Why Does Amazon Really Even Matter?

It's no secret that Amazon is becoming increasingly relevant in the retail/e-tail space, particularly in the US. But why should you start with, and prioritize, Amazon instead of treating it as just another channel? We will explore some of the major reasons why it makes sense to embrace Amazon as a channel and platform, rather than viewing it as a nuisance or just another outlet to sell product.

 

Amazon as a Sales Channel:

You may be hard-pressed to find more than a handful of friends or family members that do not currently shop at Amazon, but the user base seemingly continues to grow rapidly. There are now more than 100M unique monthly users in the U.S. (168M for all Amazon sites, or >50% of the population in the U.S.), and the base continues to expand. What may be more surprising is that engagement also continues to increase, with an average of >6 visits per month per user (which actually may be closer to my personal daily usage). 

In many categories, including electronics, health & beauty, groceries, home, sports, and more, Amazon remains the only growing sales channel for CPG companies as retailers stagnate. While I was managing a category in PCs at Amazon, several of my product lines were actually declining in market size and most retailers were experiencing sales declines, while Amazon experienced high double digit growth. As a result, many vendors across categories have been forced to pay more attention, resources, and marketing funds to the Amazon sales channel to continue their growth while investing in new products and geographies to fuel long-term growth. 

 

Amazon as a Marketing Platform:

Let's face it, we have all been there: While at Best Buy (or insert retailer name) and looking for a product to buy, we pulled out our phone to search for the reviews or product details on Amazon - even if we end up buying it at the store. According to Forrester's report "Why Amazon Matters Now More Than Ever", over 2X the number of online users research a product on Amazon over Google before purchasing. In the event that those customers use Google, Amazon is often a top search result displayed well above the fold. Over 90% of customers claim their buying decisions are influenced by online reviews, and 84% of customers completely or somewhat trust the reviews on Amazon. As a result, reviews and details on Amazon pages have a significant influence over a customer's decision regardless of the sales channel they ultimately choose. 

Forrester Research estimates that for every $1 that is spent by consumers online, customers are influenced to spend $6 offline. Furthermore, web influenced offline sales totaled more than $1.3 Trillion in 2014, more than 4X the size of online sales, and at a larger growth rate. While 'showrooming' gets much of the media attention, the reverse phenomenon, deemed 'webrooming' or 'reverse showrooming', is much more prevalent. According to a Harris poll, 69% of customers in the U.S. have webroomed while 46% have showroomed. The study goes on to state that Amazon remains the #1 place where showroomers end up making their purchases, but it's even more popular for reverse showroomers who ultimately buy elsewhere. What do all of these numbers mean in a nutshell: the impact online research has on a customer's offline purchase is profound, and Amazon is usually the place they go to read reviews and product information.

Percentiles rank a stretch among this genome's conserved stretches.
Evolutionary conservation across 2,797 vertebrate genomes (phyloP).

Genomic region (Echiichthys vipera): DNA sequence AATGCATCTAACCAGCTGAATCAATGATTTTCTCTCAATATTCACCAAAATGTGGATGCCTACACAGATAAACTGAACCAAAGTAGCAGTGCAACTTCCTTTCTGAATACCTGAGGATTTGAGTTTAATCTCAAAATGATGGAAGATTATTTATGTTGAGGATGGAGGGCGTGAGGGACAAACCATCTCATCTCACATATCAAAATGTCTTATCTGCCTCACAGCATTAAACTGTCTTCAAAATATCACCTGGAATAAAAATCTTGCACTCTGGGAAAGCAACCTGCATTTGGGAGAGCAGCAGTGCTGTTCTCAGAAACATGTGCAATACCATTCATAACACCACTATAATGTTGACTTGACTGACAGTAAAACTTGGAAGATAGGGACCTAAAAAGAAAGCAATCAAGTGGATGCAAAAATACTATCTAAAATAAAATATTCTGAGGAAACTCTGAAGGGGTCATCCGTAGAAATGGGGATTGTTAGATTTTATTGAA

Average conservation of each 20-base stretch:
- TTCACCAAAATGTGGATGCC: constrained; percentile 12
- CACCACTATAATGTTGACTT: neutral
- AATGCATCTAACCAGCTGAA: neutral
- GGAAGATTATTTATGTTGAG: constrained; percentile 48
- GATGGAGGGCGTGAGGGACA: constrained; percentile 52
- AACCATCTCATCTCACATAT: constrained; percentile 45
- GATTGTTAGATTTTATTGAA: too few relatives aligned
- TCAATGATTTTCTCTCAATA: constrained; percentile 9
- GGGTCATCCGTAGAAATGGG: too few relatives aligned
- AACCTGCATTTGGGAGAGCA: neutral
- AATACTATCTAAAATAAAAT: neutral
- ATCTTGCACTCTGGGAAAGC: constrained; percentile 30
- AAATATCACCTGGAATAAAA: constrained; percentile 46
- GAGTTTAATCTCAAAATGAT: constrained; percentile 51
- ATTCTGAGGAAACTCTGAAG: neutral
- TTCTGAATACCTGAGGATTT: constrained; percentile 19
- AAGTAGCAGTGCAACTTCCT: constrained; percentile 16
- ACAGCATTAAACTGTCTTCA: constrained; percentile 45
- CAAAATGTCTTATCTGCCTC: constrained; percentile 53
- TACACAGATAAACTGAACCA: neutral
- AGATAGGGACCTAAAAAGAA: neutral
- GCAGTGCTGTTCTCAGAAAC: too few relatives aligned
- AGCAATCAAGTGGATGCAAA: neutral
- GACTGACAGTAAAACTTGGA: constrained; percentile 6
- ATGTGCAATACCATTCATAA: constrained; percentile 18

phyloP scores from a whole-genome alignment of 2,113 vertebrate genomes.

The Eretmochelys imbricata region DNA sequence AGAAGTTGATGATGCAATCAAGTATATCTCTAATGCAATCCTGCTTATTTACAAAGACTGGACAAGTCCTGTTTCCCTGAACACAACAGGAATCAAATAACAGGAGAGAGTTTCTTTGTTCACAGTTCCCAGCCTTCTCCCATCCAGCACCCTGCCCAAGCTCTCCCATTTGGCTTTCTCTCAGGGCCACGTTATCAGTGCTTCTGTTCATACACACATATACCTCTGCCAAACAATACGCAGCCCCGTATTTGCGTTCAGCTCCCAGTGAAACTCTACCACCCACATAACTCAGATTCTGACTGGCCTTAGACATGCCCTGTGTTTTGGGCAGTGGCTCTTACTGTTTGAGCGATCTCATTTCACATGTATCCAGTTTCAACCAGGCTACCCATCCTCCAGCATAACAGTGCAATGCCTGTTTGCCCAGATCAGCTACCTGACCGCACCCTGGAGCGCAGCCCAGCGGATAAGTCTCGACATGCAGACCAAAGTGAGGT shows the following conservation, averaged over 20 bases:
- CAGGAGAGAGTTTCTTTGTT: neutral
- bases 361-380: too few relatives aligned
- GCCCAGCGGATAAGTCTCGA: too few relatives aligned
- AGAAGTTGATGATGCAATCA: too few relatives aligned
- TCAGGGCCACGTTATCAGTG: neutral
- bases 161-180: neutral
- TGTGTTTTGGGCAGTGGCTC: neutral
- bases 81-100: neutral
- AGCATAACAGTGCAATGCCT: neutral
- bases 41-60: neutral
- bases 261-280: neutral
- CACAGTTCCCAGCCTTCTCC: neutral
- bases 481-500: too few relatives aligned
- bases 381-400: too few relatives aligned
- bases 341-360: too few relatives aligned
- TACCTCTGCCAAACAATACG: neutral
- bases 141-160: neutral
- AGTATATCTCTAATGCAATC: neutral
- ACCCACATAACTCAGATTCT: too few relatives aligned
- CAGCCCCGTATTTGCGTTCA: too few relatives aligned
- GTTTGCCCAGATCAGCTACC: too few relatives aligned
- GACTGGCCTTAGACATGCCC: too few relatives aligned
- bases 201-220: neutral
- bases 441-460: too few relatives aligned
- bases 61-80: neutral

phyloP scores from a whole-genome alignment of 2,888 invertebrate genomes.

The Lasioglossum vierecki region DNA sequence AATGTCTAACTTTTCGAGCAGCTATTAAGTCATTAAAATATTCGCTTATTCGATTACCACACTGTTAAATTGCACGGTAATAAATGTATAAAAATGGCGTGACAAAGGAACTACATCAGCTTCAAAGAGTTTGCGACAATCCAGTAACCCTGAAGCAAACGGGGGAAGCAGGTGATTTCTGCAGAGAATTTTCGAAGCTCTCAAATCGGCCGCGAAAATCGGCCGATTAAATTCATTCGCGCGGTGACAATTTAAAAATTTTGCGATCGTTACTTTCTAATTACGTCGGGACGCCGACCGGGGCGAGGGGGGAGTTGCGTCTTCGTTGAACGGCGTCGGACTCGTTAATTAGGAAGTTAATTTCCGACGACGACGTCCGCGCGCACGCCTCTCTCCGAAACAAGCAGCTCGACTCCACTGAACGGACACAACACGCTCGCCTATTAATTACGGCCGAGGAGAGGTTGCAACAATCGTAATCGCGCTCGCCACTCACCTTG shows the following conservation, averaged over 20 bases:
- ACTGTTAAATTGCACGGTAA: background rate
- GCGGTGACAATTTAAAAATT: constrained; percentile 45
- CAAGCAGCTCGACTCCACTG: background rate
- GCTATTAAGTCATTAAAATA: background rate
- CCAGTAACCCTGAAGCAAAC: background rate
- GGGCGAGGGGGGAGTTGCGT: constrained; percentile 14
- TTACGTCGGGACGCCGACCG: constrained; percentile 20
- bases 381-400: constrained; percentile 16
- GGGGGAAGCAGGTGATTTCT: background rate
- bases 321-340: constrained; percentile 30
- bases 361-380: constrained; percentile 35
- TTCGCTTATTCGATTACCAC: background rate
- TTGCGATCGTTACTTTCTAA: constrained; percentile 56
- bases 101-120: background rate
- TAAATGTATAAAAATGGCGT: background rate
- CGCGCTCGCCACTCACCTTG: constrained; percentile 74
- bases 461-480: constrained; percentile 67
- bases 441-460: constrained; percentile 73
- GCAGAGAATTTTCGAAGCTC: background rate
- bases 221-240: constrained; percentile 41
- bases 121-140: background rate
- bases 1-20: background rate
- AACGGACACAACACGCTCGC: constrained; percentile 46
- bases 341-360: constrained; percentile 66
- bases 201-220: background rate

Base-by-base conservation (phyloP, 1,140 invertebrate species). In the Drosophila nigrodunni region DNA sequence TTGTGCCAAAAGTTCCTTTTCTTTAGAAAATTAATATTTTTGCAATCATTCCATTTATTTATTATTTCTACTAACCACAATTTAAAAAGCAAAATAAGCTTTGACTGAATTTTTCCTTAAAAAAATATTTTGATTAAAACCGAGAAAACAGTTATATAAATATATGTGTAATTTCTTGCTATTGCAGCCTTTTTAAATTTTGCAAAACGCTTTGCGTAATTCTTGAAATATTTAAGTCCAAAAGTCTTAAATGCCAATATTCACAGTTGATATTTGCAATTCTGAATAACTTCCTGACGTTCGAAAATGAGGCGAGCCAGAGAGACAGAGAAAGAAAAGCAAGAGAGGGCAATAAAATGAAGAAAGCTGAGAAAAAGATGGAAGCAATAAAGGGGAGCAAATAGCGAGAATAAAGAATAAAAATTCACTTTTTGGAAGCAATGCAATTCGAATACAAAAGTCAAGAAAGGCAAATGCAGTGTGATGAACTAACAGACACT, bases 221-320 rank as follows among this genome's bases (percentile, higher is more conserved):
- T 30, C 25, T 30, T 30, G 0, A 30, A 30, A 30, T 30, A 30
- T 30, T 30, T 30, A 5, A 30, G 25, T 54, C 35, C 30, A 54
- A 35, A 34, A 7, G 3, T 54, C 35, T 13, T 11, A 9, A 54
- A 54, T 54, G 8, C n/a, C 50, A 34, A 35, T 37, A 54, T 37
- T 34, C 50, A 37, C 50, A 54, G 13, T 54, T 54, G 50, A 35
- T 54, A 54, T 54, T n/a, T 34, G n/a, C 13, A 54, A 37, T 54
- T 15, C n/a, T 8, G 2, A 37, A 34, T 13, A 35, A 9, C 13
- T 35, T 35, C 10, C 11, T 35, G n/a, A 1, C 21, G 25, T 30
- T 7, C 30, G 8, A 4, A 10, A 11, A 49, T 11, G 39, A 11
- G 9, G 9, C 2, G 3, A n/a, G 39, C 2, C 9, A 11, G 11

Amazon Continues to Grow Prime Membership and Value Proposition:

The Amazon Prime membership continues to be a focal point for Amazon, and with good reason. A CIRP study estimates that Prime Members spend a whopping $1500 per year on average, compared to $625 for non-members. Additionally, Prime Members cross-shop other sites significantly less than non-members. A Millward Brown study estimates that non-Prime members are 12X more likely than Prime members to shop on both Amazon.com and Walmart.com during the same shopping session (fewer than 1% of Prime members cross-shop on both Amazon and Walmart sites). In summary, Prime members are very loyal to Amazon and are much more likely to focus solely on Amazon while shopping, which is a major concern for other Retailers.

To grow the Prime membership base, Amazon has been pulling out all the stops. Prime Video and exclusive video content, unlimited photo storage, music streaming, early access to deals, free two-day shipping, and much more, Amazon is packing in enormous value in its membership program. At the same time, Amazon has been working on partnerships with companies such as JetBlue to provide unique access and benefits to Prime members. These efforts seems to be working: Prime membership grew an enormous 53% worldwide last year and crossed 53M users according to B.I. Intelligence estimates, with 75% of those users coming from the U.S. (Prime is only available in 8 countries currently). It is becomingly increasingly difficult to not jump on the Amazon Prime bandwagon if you have managed to do it this long.

 

Conclusion:

While Amazon can be complicated, confusing, and potentially frustrating to work with, the value of starting on Amazon first is clear. Even if Amazon is not a top sales channel for a brand (which has often been the case up to this point), the impact that Amazon has on your entire business is significant, even if you are based in categories such as Health & Personal Care or Groceries where e-commerce has traditionally had very low penetration. Incredibly, I have encountered countless cases while at Amazon and during my Consulting where clients have claimed their growth on Amazon has fueled growth in other channels, and wished they started earlier. Who said you can't have your cake and eat it too?